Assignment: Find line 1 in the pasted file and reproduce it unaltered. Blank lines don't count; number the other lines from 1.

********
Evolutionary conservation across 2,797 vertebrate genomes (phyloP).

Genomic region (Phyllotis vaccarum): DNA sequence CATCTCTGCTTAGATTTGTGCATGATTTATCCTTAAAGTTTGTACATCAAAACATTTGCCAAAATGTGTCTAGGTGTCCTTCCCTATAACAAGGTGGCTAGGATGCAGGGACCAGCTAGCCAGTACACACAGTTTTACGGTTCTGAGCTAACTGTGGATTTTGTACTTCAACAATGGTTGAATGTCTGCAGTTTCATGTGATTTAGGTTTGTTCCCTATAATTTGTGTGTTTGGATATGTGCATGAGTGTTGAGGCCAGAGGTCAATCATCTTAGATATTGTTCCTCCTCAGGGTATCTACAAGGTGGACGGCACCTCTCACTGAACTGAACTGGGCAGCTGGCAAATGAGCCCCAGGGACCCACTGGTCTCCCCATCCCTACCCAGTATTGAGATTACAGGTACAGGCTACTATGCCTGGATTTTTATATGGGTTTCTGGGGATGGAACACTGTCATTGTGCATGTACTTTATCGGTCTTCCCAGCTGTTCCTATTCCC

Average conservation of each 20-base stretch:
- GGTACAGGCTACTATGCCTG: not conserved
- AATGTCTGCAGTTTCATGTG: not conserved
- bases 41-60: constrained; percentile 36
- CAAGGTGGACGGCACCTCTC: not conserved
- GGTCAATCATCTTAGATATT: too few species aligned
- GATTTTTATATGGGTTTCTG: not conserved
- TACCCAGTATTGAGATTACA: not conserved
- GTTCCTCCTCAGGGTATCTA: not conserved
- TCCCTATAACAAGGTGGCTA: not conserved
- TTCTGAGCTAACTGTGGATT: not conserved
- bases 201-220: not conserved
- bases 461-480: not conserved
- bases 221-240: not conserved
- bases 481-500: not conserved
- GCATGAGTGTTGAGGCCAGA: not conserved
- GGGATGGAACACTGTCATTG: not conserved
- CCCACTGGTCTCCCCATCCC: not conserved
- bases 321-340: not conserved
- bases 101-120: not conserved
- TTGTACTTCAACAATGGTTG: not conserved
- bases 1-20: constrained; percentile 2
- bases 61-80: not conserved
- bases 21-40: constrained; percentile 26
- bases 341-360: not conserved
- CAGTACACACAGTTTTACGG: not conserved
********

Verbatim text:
Evolutionary conservation across 2,797 vertebrate genomes (phyloP).